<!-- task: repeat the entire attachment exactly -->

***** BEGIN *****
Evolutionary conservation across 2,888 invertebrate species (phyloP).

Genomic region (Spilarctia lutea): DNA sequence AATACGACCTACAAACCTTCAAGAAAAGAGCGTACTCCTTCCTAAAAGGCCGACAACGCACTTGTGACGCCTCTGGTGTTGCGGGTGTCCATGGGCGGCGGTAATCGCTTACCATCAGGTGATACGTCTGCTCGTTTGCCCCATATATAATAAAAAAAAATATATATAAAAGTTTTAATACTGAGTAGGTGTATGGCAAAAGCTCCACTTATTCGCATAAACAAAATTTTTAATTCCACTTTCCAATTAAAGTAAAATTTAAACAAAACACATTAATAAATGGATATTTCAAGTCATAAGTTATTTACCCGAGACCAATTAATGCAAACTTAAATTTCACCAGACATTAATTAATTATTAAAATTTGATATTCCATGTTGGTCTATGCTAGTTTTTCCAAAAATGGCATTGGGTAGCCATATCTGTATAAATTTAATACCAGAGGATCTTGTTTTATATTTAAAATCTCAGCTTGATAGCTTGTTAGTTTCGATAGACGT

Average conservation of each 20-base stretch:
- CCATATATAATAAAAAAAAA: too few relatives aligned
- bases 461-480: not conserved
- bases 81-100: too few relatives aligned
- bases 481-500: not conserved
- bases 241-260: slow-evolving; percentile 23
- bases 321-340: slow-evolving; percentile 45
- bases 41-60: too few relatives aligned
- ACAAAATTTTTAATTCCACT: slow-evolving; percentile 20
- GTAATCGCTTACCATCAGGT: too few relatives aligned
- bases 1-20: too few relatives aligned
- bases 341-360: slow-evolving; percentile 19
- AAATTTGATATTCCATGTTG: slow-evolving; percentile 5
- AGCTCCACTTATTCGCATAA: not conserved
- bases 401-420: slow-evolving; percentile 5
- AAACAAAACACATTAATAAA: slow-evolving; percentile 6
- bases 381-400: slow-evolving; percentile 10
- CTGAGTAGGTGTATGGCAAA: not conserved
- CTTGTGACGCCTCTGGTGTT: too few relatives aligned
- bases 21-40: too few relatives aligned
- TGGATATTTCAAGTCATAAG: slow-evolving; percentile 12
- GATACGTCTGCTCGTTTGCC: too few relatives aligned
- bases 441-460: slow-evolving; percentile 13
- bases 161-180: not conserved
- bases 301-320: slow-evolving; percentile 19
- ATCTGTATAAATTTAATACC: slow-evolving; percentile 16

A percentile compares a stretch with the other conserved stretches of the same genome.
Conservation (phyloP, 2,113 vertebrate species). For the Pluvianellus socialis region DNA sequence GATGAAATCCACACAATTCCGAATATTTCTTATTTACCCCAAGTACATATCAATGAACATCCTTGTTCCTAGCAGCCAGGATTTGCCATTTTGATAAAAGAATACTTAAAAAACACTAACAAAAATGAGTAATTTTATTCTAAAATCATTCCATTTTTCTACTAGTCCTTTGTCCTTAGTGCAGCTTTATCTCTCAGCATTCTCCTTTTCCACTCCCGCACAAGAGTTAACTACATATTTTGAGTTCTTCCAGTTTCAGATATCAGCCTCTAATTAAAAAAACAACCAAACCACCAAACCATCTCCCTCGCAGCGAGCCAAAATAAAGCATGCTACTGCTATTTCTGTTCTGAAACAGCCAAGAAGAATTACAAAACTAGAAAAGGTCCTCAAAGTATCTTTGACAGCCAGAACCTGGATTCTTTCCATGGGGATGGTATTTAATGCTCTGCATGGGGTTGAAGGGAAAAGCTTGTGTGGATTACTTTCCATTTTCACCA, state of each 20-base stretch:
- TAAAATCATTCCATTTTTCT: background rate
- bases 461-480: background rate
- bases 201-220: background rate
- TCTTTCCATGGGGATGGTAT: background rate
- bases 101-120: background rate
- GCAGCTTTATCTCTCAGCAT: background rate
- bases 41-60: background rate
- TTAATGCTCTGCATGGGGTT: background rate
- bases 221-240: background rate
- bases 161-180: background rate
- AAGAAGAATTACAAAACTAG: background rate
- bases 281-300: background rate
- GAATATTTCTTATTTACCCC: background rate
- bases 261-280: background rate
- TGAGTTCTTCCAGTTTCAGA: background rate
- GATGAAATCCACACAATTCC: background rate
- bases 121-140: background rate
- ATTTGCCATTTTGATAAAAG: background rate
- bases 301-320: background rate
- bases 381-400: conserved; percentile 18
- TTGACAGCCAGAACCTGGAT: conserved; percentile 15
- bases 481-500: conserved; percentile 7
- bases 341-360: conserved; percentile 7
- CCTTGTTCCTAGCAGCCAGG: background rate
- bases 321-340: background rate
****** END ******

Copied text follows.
Evolutionary conservation across 2,888 invertebrate species (phyloP).

Genomic region (Spilarctia lutea): DNA sequence AATACGACCTACAAACCTTCAAGAAAAGAGCGTACTCCTTCCTAAAAGGCCGACAACGCACTTGTGACGCCTCTGGTGTTGCGGGTGTCCATGGGCGGCGGTAATCGCTTACCATCAGGTGATACGTCTGCTCGTTTGCCCCATATATAATAAAAAAAAATATATATAAAAGTTTTAATACTGAGTAGGTGTATGGCAAAAGCTCCACTTATTCGCATAAACAAAATTTTTAATTCCACTTTCCAATTAAAGTAAAATTTAAACAAAACACATTAATAAATGGATATTTCAAGTCATAAGTTATTTACCCGAGACCAATTAATGCAAACTTAAATTTCACCAGACATTAATTAATTATTAAAATTTGATATTCCATGTTGGTCTATGCTAGTTTTTCCAAAAATGGCATTGGGTAGCCATATCTGTATAAATTTAATACCAGAGGATCTTGTTTTATATTTAAAATCTCAGCTTGATAGCTTGTTAGTTTCGATAGACGT

Average conservation of each 20-base stretch:
- CCATATATAATAAAAAAAAA: too few relatives aligned
- bases 461-480: not conserved
- bases 81-100: too few relatives aligned
- bases 481-500: not conserved
- bases 241-260: slow-evolving; percentile 23
- bases 321-340: slow-evolving; percentile 45
- bases 41-60: too few relatives aligned
- ACAAAATTTTTAATTCCACT: slow-evolving; percentile 20
- GTAATCGCTTACCATCAGGT: too few relatives aligned
- bases 1-20: too few relatives aligned
- bases 341-360: slow-evolving; percentile 19
- AAATTTGATATTCCATGTTG: slow-evolving; percentile 5
- AGCTCCACTTATTCGCATAA: not conserved
- bases 401-420: slow-evolving; percentile 5
- AAACAAAACACATTAATAAA: slow-evolving; percentile 6
- bases 381-400: slow-evolving; percentile 10
- CTGAGTAGGTGTATGGCAAA: not conserved
- CTTGTGACGCCTCTGGTGTT: too few relatives aligned
- bases 21-40: too few relatives aligned
- TGGATATTTCAAGTCATAAG: slow-evolving; percentile 12
- GATACGTCTGCTCGTTTGCC: too few relatives aligned
- bases 441-460: slow-evolving; percentile 13
- bases 161-180: not conserved
- bases 301-320: slow-evolving; percentile 19
- ATCTGTATAAATTTAATACC: slow-evolving; percentile 16

A percentile compares a stretch with the other conserved stretches of the same genome.
Conservation (phyloP, 2,113 vertebrate species). For the Pluvianellus socialis region DNA sequence GATGAAATCCACACAATTCCGAATATTTCTTATTTACCCCAAGTACATATCAATGAACATCCTTGTTCCTAGCAGCCAGGATTTGCCATTTTGATAAAAGAATACTTAAAAAACACTAACAAAAATGAGTAATTTTATTCTAAAATCATTCCATTTTTCTACTAGTCCTTTGTCCTTAGTGCAGCTTTATCTCTCAGCATTCTCCTTTTCCACTCCCGCACAAGAGTTAACTACATATTTTGAGTTCTTCCAGTTTCAGATATCAGCCTCTAATTAAAAAAACAACCAAACCACCAAACCATCTCCCTCGCAGCGAGCCAAAATAAAGCATGCTACTGCTATTTCTGTTCTGAAACAGCCAAGAAGAATTACAAAACTAGAAAAGGTCCTCAAAGTATCTTTGACAGCCAGAACCTGGATTCTTTCCATGGGGATGGTATTTAATGCTCTGCATGGGGTTGAAGGGAAAAGCTTGTGTGGATTACTTTCCATTTTCACCA, state of each 20-base stretch:
- TAAAATCATTCCATTTTTCT: background rate
- bases 461-480: background rate
- bases 201-220: background rate
- TCTTTCCATGGGGATGGTAT: background rate
- bases 101-120: background rate
- GCAGCTTTATCTCTCAGCAT: background rate
- bases 41-60: background rate
- TTAATGCTCTGCATGGGGTT: background rate
- bases 221-240: background rate
- bases 161-180: background rate
- AAGAAGAATTACAAAACTAG: background rate
- bases 281-300: background rate
- GAATATTTCTTATTTACCCC: background rate
- bases 261-280: background rate
- TGAGTTCTTCCAGTTTCAGA: background rate
- GATGAAATCCACACAATTCC: background rate
- bases 121-140: background rate
- ATTTGCCATTTTGATAAAAG: background rate
- bases 301-320: background rate
- bases 381-400: conserved; percentile 18
- TTGACAGCCAGAACCTGGAT: conserved; percentile 15
- bases 481-500: conserved; percentile 7
- bases 341-360: conserved; percentile 7
- CCTTGTTCCTAGCAGCCAGG: background rate
- bases 321-340: background rate